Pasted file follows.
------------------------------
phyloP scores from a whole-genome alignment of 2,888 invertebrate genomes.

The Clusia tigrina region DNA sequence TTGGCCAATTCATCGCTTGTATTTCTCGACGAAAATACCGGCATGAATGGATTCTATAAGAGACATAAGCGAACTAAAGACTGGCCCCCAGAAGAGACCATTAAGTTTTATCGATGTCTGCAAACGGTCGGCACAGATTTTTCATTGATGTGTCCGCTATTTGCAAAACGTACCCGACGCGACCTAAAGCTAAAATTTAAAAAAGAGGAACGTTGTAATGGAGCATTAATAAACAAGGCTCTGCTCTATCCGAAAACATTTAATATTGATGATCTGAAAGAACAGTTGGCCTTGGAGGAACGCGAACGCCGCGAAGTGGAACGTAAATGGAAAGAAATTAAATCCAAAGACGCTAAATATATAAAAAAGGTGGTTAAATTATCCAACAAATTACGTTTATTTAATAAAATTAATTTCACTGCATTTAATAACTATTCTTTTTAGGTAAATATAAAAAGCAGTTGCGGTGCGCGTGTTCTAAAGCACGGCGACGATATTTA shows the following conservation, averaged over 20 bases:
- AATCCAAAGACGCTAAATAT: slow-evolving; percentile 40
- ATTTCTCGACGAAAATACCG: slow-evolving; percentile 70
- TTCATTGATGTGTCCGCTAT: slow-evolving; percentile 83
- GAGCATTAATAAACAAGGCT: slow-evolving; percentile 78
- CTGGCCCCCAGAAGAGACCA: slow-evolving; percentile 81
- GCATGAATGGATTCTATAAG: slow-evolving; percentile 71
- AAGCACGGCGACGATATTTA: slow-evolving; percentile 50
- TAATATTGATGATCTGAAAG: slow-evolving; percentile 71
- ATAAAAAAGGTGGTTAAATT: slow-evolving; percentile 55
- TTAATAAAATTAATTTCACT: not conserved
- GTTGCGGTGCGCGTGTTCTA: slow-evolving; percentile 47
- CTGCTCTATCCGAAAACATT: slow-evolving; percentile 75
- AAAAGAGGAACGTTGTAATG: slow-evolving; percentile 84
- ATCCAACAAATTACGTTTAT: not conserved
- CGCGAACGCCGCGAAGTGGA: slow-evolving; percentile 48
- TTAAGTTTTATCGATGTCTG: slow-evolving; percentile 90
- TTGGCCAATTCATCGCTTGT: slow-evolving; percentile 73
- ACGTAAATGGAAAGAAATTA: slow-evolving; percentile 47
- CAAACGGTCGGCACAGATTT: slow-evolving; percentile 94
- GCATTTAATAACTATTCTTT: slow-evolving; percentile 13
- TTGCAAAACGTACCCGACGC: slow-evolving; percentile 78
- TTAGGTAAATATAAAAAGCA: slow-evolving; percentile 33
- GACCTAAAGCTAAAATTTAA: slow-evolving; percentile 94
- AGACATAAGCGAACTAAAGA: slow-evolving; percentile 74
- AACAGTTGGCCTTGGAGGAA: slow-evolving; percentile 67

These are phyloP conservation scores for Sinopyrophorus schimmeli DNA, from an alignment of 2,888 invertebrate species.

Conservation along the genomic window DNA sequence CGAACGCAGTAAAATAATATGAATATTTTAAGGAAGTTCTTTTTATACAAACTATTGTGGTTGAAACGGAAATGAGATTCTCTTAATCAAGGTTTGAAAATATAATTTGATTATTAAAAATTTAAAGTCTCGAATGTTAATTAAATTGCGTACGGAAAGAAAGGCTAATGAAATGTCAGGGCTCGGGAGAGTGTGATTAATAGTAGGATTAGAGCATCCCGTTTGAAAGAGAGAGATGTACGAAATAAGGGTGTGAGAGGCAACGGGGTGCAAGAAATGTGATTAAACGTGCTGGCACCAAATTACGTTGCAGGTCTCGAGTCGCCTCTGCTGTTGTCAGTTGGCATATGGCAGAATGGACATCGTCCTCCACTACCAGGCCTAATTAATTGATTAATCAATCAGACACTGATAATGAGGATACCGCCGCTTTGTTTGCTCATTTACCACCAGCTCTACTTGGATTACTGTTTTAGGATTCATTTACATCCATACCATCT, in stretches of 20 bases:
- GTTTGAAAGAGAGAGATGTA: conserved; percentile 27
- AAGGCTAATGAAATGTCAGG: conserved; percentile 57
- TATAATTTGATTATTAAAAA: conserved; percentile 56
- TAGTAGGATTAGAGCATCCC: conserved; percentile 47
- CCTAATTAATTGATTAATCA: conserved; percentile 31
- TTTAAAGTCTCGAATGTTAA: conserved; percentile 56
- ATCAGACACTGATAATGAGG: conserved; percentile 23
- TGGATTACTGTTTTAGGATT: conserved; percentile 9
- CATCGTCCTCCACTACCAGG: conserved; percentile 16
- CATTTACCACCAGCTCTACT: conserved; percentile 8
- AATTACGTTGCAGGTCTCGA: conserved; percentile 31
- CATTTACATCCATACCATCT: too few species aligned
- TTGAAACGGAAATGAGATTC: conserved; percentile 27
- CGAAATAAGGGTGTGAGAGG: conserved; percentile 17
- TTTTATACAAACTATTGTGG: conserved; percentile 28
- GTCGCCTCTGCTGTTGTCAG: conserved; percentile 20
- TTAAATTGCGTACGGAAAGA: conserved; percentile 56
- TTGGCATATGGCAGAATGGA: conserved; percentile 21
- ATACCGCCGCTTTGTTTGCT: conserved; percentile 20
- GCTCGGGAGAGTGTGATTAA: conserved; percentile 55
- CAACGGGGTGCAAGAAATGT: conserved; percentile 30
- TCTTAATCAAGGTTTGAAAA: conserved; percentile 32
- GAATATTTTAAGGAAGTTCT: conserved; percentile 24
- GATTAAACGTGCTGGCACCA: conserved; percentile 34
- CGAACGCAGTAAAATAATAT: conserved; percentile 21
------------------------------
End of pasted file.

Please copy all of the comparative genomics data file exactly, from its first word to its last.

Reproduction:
phyloP scores from a whole-genome alignment of 2,888 invertebrate genomes.

The Clusia tigrina region DNA sequence TTGGCCAATTCATCGCTTGTATTTCTCGACGAAAATACCGGCATGAATGGATTCTATAAGAGACATAAGCGAACTAAAGACTGGCCCCCAGAAGAGACCATTAAGTTTTATCGATGTCTGCAAACGGTCGGCACAGATTTTTCATTGATGTGTCCGCTATTTGCAAAACGTACCCGACGCGACCTAAAGCTAAAATTTAAAAAAGAGGAACGTTGTAATGGAGCATTAATAAACAAGGCTCTGCTCTATCCGAAAACATTTAATATTGATGATCTGAAAGAACAGTTGGCCTTGGAGGAACGCGAACGCCGCGAAGTGGAACGTAAATGGAAAGAAATTAAATCCAAAGACGCTAAATATATAAAAAAGGTGGTTAAATTATCCAACAAATTACGTTTATTTAATAAAATTAATTTCACTGCATTTAATAACTATTCTTTTTAGGTAAATATAAAAAGCAGTTGCGGTGCGCGTGTTCTAAAGCACGGCGACGATATTTA shows the following conservation, averaged over 20 bases:
- AATCCAAAGACGCTAAATAT: slow-evolving; percentile 40
- ATTTCTCGACGAAAATACCG: slow-evolving; percentile 70
- TTCATTGATGTGTCCGCTAT: slow-evolving; percentile 83
- GAGCATTAATAAACAAGGCT: slow-evolving; percentile 78
- CTGGCCCCCAGAAGAGACCA: slow-evolving; percentile 81
- GCATGAATGGATTCTATAAG: slow-evolving; percentile 71
- AAGCACGGCGACGATATTTA: slow-evolving; percentile 50
- TAATATTGATGATCTGAAAG: slow-evolving; percentile 71
- ATAAAAAAGGTGGTTAAATT: slow-evolving; percentile 55
- TTAATAAAATTAATTTCACT: not conserved
- GTTGCGGTGCGCGTGTTCTA: slow-evolving; percentile 47
- CTGCTCTATCCGAAAACATT: slow-evolving; percentile 75
- AAAAGAGGAACGTTGTAATG: slow-evolving; percentile 84
- ATCCAACAAATTACGTTTAT: not conserved
- CGCGAACGCCGCGAAGTGGA: slow-evolving; percentile 48
- TTAAGTTTTATCGATGTCTG: slow-evolving; percentile 90
- TTGGCCAATTCATCGCTTGT: slow-evolving; percentile 73
- ACGTAAATGGAAAGAAATTA: slow-evolving; percentile 47
- CAAACGGTCGGCACAGATTT: slow-evolving; percentile 94
- GCATTTAATAACTATTCTTT: slow-evolving; percentile 13
- TTGCAAAACGTACCCGACGC: slow-evolving; percentile 78
- TTAGGTAAATATAAAAAGCA: slow-evolving; percentile 33
- GACCTAAAGCTAAAATTTAA: slow-evolving; percentile 94
- AGACATAAGCGAACTAAAGA: slow-evolving; percentile 74
- AACAGTTGGCCTTGGAGGAA: slow-evolving; percentile 67

These are phyloP conservation scores for Sinopyrophorus schimmeli DNA, from an alignment of 2,888 invertebrate species.

Conservation along the genomic window DNA sequence CGAACGCAGTAAAATAATATGAATATTTTAAGGAAGTTCTTTTTATACAAACTATTGTGGTTGAAACGGAAATGAGATTCTCTTAATCAAGGTTTGAAAATATAATTTGATTATTAAAAATTTAAAGTCTCGAATGTTAATTAAATTGCGTACGGAAAGAAAGGCTAATGAAATGTCAGGGCTCGGGAGAGTGTGATTAATAGTAGGATTAGAGCATCCCGTTTGAAAGAGAGAGATGTACGAAATAAGGGTGTGAGAGGCAACGGGGTGCAAGAAATGTGATTAAACGTGCTGGCACCAAATTACGTTGCAGGTCTCGAGTCGCCTCTGCTGTTGTCAGTTGGCATATGGCAGAATGGACATCGTCCTCCACTACCAGGCCTAATTAATTGATTAATCAATCAGACACTGATAATGAGGATACCGCCGCTTTGTTTGCTCATTTACCACCAGCTCTACTTGGATTACTGTTTTAGGATTCATTTACATCCATACCATCT, in stretches of 20 bases:
- GTTTGAAAGAGAGAGATGTA: conserved; percentile 27
- AAGGCTAATGAAATGTCAGG: conserved; percentile 57
- TATAATTTGATTATTAAAAA: conserved; percentile 56
- TAGTAGGATTAGAGCATCCC: conserved; percentile 47
- CCTAATTAATTGATTAATCA: conserved; percentile 31
- TTTAAAGTCTCGAATGTTAA: conserved; percentile 56
- ATCAGACACTGATAATGAGG: conserved; percentile 23
- TGGATTACTGTTTTAGGATT: conserved; percentile 9
- CATCGTCCTCCACTACCAGG: conserved; percentile 16
- CATTTACCACCAGCTCTACT: conserved; percentile 8
- AATTACGTTGCAGGTCTCGA: conserved; percentile 31
- CATTTACATCCATACCATCT: too few species aligned
- TTGAAACGGAAATGAGATTC: conserved; percentile 27
- CGAAATAAGGGTGTGAGAGG: conserved; percentile 17
- TTTTATACAAACTATTGTGG: conserved; percentile 28
- GTCGCCTCTGCTGTTGTCAG: conserved; percentile 20
- TTAAATTGCGTACGGAAAGA: conserved; percentile 56
- TTGGCATATGGCAGAATGGA: conserved; percentile 21
- ATACCGCCGCTTTGTTTGCT: conserved; percentile 20
- GCTCGGGAGAGTGTGATTAA: conserved; percentile 55
- CAACGGGGTGCAAGAAATGT: conserved; percentile 30
- TCTTAATCAAGGTTTGAAAA: conserved; percentile 32
- GAATATTTTAAGGAAGTTCT: conserved; percentile 24
- GATTAAACGTGCTGGCACCA: conserved; percentile 34
- CGAACGCAGTAAAATAATAT: conserved; percentile 21